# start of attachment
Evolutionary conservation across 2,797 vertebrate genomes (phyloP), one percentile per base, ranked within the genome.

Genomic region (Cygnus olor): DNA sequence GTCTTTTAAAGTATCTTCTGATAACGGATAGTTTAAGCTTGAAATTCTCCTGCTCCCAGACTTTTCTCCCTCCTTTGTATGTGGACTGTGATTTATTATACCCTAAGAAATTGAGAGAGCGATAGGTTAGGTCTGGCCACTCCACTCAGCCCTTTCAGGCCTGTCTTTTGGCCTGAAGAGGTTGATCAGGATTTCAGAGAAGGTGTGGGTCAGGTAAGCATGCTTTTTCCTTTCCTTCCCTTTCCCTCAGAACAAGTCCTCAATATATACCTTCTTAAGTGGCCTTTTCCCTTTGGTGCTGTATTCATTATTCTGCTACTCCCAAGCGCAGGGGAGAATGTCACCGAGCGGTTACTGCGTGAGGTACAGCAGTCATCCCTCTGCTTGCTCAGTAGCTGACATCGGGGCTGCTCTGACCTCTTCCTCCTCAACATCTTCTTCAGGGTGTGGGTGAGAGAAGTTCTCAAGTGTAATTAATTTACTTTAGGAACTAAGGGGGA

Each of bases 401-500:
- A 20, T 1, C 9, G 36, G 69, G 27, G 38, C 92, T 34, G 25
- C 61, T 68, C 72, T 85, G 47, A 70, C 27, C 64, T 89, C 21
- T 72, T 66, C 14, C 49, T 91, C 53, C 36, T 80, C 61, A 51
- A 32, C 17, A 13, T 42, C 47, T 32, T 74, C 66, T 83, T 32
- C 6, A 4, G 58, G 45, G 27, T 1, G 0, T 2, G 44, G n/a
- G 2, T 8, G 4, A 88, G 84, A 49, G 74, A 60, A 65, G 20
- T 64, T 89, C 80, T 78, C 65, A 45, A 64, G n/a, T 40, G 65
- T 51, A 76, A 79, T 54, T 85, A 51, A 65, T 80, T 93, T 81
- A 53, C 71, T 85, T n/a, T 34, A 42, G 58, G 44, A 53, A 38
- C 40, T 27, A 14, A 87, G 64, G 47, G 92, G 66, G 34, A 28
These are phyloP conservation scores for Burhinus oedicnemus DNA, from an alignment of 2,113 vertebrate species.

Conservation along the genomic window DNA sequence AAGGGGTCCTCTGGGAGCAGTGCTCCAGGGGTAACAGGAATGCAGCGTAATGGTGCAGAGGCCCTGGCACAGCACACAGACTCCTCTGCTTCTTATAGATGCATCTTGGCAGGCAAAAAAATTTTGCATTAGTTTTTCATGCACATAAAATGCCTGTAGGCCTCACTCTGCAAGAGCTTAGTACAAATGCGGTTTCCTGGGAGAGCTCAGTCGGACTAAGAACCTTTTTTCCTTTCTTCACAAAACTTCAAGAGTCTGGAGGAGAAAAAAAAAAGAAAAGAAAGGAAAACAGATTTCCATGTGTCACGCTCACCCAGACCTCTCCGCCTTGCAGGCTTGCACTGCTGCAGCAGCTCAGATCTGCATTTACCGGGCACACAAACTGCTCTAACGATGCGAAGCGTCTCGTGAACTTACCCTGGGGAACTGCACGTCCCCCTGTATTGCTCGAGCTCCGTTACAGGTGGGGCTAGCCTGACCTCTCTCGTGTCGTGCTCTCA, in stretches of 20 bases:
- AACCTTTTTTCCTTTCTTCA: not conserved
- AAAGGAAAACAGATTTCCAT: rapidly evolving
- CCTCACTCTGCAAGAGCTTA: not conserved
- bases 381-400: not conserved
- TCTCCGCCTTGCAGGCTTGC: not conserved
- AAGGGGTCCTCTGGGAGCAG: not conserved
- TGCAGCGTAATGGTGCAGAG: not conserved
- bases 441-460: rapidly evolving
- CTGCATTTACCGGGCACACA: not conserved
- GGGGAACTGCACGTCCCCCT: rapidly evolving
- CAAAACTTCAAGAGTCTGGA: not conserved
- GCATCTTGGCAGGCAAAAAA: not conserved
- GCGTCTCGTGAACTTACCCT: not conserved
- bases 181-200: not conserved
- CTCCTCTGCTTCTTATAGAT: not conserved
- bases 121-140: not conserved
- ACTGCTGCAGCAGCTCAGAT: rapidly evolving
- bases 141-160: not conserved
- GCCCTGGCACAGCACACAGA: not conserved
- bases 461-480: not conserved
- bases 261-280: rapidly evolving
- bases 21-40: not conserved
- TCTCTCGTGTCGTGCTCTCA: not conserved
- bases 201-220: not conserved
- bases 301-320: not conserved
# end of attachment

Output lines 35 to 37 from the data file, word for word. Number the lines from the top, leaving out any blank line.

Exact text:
- bases 461-480: not conserved
- bases 261-280: rapidly evolving
- bases 21-40: not conserved